Western v. Eastern
Bailiff work is as easy as it is on television. I’m a Price Is Right girl. Exhibit A. Exhibit B. Lots of standing around in shoes like the ones that come with a rented tux.
The judge is named Judge Callahan, and there are multiple instances of courtroom duress where, under the breath of a possible ne’er-do-well, he’s been called Judge Half-a-Hand, because that’s what he has. He wears this homemade prosthesis that’s made of cast iron. It’s flesh colored, but nobody’s really fooled. He just got back from vacation and the prosthesis is a dozen shades lighter than his face and other hand.
I loaned him Bullitt with Steve McQueen about a month ago. Now whenever someone fumbles their words and looks to him with sympathy, he says, “You work your side of the street and I’ll work mine.”
When he gave me the tape back he said, “You know, it’s funny. His name is Bullitt, but he doesn’t even fire his gun until the climax of the film.”
“Isn’t that like what you do, though?” I said. “Judgment at climax?”
“That’s a good question,” he said. “But it might be a better one for a prostitute.”
And then he ran home, which I want to say is the exact opposite way Steve McQueen would have done it, except that when I passed him a few minutes later he was zigzagging on the sidewalk as if being chased or, I guess, chasing something.
Semi-important things about tort claims and a federal district court’s level of jurisdiction and some other stuff are being decided through the case of Jane Eastern and Anthony Western. The gist of it is that they were married and now they’re not and soon enough one person will take none of the blame and all of the money even though there’s enough of both to go around.
It was three days into the trial before I realized that I knew Anthony Western, that we went to high school together when he was named Tony Atlas. He must have picked a direction since I last knew him. Good for him.
We cruised around on the back roads a couple times and I smoked as much of his weed as he would let me, which meant all of it. He didn’t care. He drove with his hands at ten and two. He put pennies in his penny loafers.
His car stereo didn’t work, so he’d sing while we drove along. Mostly Motley Crue. “Wild Side” was his favorite. There’s that line where Vince sings, I carry my crucifix underneath my deathlist, forward my mail to me in Hell. He thought that was so cool.
There’s a pro wrestler with the same name as him, too. His old name, Tony Atlas. He motioned to the glove compartment once and I pulled out a folder with some pictures clipped out, all of them of a muscular black man who, when smiling, could have put a shirt on and passed for the meathead comic relief on a sitcom.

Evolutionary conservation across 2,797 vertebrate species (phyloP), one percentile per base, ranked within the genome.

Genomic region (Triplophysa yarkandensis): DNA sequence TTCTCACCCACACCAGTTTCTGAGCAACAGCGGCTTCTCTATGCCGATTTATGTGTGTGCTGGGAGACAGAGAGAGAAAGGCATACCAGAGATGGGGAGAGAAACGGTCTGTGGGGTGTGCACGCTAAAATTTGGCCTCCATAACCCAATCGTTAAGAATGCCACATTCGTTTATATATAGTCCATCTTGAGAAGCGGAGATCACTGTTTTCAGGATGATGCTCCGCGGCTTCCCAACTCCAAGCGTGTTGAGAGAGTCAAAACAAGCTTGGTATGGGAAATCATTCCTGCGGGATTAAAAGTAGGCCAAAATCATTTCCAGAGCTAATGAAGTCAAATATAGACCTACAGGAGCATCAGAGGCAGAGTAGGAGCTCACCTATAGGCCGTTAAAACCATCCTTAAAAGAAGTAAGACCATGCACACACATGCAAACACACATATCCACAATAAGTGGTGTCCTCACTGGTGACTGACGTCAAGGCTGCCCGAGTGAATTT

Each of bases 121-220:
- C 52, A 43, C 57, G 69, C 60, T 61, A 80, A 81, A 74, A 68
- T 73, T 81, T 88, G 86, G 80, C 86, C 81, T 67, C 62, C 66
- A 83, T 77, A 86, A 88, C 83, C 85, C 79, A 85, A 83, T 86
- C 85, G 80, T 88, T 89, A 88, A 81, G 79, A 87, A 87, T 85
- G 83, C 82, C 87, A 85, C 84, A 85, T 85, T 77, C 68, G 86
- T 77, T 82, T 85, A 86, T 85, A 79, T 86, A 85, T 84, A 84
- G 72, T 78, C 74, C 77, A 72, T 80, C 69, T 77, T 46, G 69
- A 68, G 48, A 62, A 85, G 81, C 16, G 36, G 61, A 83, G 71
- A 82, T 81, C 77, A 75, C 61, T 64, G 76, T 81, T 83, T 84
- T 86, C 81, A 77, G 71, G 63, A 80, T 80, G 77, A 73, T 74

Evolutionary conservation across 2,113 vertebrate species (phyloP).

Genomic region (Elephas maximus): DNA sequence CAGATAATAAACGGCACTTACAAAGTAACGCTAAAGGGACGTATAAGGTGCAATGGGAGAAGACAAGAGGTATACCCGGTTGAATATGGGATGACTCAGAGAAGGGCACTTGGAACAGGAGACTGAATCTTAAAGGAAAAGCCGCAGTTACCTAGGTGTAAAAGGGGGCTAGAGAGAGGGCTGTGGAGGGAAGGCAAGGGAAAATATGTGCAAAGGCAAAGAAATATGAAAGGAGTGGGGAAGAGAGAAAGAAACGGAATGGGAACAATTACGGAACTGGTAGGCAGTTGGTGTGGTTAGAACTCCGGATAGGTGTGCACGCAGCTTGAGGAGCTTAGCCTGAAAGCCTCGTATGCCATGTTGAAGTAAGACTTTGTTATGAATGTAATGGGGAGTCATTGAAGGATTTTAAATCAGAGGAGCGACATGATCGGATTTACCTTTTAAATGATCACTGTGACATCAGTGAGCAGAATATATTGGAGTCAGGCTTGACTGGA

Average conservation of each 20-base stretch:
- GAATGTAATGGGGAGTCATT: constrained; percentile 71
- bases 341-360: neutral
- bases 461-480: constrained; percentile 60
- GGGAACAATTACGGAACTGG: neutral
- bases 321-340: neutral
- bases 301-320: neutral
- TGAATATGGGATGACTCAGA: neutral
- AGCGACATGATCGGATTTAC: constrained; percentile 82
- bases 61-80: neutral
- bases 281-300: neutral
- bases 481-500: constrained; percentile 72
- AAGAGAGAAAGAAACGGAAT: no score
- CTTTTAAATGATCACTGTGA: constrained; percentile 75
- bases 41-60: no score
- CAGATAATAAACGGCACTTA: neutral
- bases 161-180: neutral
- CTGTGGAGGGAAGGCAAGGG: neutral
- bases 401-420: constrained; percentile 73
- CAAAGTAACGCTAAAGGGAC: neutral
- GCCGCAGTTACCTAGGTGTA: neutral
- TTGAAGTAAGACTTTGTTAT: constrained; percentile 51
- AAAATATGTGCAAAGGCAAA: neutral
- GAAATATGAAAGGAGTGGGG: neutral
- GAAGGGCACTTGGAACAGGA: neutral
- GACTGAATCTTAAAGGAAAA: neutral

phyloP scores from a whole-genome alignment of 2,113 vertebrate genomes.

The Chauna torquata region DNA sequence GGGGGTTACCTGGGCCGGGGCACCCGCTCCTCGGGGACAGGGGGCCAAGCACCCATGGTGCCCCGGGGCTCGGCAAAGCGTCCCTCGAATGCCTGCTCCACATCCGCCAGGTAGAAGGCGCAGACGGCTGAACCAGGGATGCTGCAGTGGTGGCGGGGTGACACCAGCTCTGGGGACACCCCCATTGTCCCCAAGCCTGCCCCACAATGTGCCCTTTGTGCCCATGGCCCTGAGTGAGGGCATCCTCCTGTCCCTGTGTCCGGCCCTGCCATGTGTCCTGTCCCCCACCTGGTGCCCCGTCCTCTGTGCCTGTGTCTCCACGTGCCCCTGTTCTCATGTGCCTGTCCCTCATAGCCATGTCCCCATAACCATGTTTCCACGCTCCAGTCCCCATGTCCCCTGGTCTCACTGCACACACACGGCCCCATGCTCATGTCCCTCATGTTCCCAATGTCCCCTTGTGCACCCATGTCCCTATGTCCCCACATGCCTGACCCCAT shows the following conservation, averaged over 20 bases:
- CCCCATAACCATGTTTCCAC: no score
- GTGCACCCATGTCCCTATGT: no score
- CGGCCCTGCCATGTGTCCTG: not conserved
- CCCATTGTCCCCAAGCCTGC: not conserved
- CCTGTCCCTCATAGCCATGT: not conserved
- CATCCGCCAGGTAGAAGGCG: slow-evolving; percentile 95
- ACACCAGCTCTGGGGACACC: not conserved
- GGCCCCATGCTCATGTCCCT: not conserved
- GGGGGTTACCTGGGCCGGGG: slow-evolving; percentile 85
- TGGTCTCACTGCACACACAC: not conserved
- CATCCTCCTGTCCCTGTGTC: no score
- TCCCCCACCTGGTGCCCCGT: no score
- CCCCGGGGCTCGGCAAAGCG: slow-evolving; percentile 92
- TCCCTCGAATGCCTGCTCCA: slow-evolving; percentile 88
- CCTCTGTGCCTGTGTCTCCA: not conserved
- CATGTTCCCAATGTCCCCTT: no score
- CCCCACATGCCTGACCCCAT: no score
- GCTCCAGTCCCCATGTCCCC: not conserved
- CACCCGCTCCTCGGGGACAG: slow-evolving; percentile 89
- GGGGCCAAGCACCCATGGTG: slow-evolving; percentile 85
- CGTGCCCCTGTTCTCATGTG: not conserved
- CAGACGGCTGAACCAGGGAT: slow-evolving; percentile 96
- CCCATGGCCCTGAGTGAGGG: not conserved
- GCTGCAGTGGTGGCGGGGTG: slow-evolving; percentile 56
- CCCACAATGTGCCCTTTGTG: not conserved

I put the folder back, and for no real reason, that was probably the last thing we talked about.
Jane Eastern wanted so badly to have nothing to do with him that she changed her name not back to what it was originally, but to as far away from him as she could get. I can’t think of a nicer guy who didn’t have any friends.
I had a girlfriend, a pretty blonde with bad teeth who didn’t know she was still a few years away from giving up on religion, who said she wasn’t afraid of dying.
“I know where I’m going when I die,” she always said. “What is there to fear?”
“I just filled my car up with gas. Let me think about that when it’s empty.”
But I bought a gallon of milk before my tank went dry. It was a terrible cycle. She asked me, “When is it we leave with nothing?” She said it like she meant the opposite and it was all very confusing.
While I personally had nothing against dying, I had to consider above all else what it was I would die doing and what would kill me to do.
I can understand why Tony married Jane Eastern. The sound of her voice makes everything look like it’s been smeared in Vaseline. She looks like Prince when Prince is at his most feminine. There’s an essence of purple to her.
I’m not paying attention when Judge Callahan says, “You sell whatever you want, but don't sell it here tonight.” That old VHS copy of Bullitt, was Tony’s. Is Tony’s. I never gave it back to him.
I start laughing but nothing’s funny. Just coincidences, the idea that our coolness is transparent, that our desire, when seen in a pure form, is off-putting for no other reason than its intensity.
The stenographer clicks across the keys trying to catch my laughter, but she hesitates. And I’m off.
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